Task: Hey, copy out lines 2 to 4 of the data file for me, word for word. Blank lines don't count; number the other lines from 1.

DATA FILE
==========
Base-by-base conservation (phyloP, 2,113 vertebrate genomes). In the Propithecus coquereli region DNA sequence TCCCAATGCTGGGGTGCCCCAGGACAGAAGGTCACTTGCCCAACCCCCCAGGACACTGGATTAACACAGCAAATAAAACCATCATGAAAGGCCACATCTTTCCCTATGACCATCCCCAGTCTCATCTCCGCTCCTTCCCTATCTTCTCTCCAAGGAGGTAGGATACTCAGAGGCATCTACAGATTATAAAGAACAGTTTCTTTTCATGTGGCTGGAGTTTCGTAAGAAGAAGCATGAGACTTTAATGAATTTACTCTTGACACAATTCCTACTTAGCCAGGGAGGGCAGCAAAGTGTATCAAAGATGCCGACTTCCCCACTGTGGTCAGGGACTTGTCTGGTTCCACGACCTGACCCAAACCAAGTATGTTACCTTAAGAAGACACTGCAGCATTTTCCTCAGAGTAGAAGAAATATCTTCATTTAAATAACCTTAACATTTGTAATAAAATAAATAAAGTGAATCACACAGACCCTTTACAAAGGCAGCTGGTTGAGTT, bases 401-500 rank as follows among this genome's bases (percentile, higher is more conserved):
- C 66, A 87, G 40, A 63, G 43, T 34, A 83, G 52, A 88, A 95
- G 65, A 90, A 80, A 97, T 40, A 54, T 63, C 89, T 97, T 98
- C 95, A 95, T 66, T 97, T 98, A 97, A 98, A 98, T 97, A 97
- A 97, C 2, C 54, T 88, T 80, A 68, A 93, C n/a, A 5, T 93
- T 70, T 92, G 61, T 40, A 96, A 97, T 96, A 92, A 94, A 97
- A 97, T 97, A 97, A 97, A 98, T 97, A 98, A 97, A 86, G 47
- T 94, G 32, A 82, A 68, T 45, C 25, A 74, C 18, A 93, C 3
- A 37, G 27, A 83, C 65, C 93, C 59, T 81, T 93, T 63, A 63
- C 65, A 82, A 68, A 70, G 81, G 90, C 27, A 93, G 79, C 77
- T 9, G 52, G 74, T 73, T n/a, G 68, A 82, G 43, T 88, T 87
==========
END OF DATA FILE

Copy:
- C 66, A 87, G 40, A 63, G 43, T 34, A 83, G 52, A 88, A 95
- G 65, A 90, A 80, A 97, T 40, A 54, T 63, C 89, T 97, T 98
- C 95, A 95, T 66, T 97, T 98, A 97, A 98, A 98, T 97, A 97